Export Controls for Researchers
If you need to export an item covered by the EAR or ITAR regulations, you may need a license, unless one of the exclusions applies. Fortunately, most activities and information at Yale are excluded from export control regulations under various exclusions:
Covers information resulting from basic and applied research in science and engineering the results of which ordinarily are published and shared broadly within the scientific community (as distinguished from proprietary research).
Research will not qualify as fundamental, and a license may be required, if:
1. The research is conducted outside the U.S.
2. Certain terms and conditions were agreed to in the applicable research agreement. The following terms and conditions will disallow the Fundamental Research Exclusion:
-Prohibition on the participation of foreign nationals in the research
-Requirement that the sponsor approve publications and not just review and comment on such publications
-Requirement that research results and research data be treated as confidential
Note: these all limit in some way access to the research, limit participation in the research, or dissemination of the results of the research.
In some cases, a U.S. government grant may impose specific national security controls. Such research still qualifies as fundamental research under EAR (not ITAR) if, and only if, the university strictly complies with the controls (which may, as a practical matter, be impossible or inconsistent with University policy). In addition, an initial transfer of information from an industry sponsor to a university researcher may be subject to export controls even if the university researcher using it qualifies for the fundamental research exemption if the initial transfer is accomplished under a confidentiality agreement.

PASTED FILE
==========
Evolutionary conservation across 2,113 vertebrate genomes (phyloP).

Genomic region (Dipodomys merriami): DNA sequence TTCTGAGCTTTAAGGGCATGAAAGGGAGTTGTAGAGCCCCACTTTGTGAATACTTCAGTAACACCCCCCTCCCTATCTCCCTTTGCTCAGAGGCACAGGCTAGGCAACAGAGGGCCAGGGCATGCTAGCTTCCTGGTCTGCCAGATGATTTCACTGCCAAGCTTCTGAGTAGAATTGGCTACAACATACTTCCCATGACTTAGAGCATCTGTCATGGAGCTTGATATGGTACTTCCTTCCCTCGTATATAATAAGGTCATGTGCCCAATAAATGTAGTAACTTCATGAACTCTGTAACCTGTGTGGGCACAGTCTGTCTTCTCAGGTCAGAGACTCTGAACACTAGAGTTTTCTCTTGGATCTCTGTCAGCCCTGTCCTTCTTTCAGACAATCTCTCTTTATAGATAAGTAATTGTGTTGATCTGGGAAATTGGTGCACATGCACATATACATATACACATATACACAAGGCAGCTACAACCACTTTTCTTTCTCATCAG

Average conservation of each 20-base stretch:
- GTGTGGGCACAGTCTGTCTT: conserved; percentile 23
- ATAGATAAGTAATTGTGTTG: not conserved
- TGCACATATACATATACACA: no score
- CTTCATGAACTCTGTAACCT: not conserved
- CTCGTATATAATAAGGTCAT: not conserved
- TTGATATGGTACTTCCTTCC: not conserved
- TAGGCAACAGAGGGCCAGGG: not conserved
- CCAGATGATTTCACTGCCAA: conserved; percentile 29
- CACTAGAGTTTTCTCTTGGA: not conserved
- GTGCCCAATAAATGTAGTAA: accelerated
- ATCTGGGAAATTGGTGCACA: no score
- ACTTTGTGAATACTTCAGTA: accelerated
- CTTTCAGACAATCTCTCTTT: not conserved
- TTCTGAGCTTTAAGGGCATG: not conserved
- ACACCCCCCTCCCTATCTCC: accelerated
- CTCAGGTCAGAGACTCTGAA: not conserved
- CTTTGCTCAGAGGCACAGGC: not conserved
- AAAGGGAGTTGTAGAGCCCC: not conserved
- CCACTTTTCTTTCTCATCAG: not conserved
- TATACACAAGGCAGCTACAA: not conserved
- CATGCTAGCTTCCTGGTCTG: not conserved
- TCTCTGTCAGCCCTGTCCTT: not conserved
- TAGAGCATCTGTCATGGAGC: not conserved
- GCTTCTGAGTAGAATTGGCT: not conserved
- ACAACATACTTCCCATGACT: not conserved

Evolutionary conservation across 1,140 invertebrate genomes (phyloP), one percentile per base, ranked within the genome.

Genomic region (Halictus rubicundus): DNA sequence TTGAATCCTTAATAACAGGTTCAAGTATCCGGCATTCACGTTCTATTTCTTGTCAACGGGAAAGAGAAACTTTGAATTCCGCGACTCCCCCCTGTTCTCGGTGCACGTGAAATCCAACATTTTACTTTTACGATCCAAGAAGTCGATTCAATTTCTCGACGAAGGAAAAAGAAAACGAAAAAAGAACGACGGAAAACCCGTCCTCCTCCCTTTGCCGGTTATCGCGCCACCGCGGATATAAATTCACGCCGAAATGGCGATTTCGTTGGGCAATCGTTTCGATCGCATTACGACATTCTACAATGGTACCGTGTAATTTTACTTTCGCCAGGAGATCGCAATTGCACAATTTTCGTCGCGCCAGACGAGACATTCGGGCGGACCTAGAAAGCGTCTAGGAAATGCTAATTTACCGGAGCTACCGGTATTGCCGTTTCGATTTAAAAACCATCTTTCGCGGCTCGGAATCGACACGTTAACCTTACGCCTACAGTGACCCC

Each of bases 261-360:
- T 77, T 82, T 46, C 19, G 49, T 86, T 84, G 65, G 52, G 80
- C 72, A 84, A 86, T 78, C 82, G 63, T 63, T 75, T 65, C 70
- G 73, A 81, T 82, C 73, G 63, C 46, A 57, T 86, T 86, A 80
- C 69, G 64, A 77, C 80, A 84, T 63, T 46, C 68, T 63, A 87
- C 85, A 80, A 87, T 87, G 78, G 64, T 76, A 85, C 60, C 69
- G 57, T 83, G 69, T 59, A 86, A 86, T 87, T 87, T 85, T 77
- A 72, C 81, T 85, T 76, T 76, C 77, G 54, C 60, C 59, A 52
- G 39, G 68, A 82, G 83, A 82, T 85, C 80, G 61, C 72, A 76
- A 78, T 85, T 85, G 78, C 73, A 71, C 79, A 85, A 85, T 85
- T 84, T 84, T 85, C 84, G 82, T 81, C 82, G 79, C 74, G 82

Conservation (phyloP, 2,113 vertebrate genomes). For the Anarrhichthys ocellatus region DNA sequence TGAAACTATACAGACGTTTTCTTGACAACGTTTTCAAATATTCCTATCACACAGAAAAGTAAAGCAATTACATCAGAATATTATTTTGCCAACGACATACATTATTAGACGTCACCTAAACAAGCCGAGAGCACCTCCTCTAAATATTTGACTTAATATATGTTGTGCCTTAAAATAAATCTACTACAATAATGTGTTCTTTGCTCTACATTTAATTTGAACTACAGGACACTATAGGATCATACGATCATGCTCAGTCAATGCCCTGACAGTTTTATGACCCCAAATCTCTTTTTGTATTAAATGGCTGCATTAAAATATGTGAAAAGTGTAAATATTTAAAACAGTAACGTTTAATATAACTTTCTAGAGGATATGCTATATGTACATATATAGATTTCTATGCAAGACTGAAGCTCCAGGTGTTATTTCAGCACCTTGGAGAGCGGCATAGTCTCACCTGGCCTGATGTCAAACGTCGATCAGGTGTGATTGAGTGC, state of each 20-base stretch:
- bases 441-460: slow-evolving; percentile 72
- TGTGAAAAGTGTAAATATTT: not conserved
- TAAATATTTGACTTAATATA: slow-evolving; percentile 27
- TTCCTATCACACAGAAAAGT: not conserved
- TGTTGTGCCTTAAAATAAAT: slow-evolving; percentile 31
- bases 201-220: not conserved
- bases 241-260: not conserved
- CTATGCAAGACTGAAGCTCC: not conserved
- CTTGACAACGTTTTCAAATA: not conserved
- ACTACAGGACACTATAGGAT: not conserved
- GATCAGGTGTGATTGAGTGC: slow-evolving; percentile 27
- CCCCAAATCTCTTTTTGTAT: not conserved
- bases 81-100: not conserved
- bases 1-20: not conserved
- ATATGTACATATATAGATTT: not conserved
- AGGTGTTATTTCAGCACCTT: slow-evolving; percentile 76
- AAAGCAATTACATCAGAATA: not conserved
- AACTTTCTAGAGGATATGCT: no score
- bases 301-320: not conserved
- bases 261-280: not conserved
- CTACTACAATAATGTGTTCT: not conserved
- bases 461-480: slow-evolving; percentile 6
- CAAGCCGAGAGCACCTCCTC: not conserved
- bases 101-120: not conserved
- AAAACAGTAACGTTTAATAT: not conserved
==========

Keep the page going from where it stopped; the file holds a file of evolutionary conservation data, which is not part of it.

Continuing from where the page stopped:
Do not accept confidential information or technology from third parties, except under an agreement approved by the General Counsel, Grants & Contracts, or the Office of Cooperative Research.
Information in the Public Domain is not subject to export controls.
Information in the public domain includes information that instructors share with students in listed Yale courses and associated labs.
It also includes information that is published and generally available to the public through:
-Commercially available books or journals
-Libraries available to the public
-Unlimited distribution at conferences, seminars, or trade shows generally accessible to the public in the U.S.
Export control regulations do not apply to information released in academic catalog-listed courses or in teaching labs associated with those courses (other than certain encrypted software).
In short, a faculty member discuss what might otherwise be export-controlled technology in a class or lab without a license even if foreign national students are enrolled in the course or working in the lab.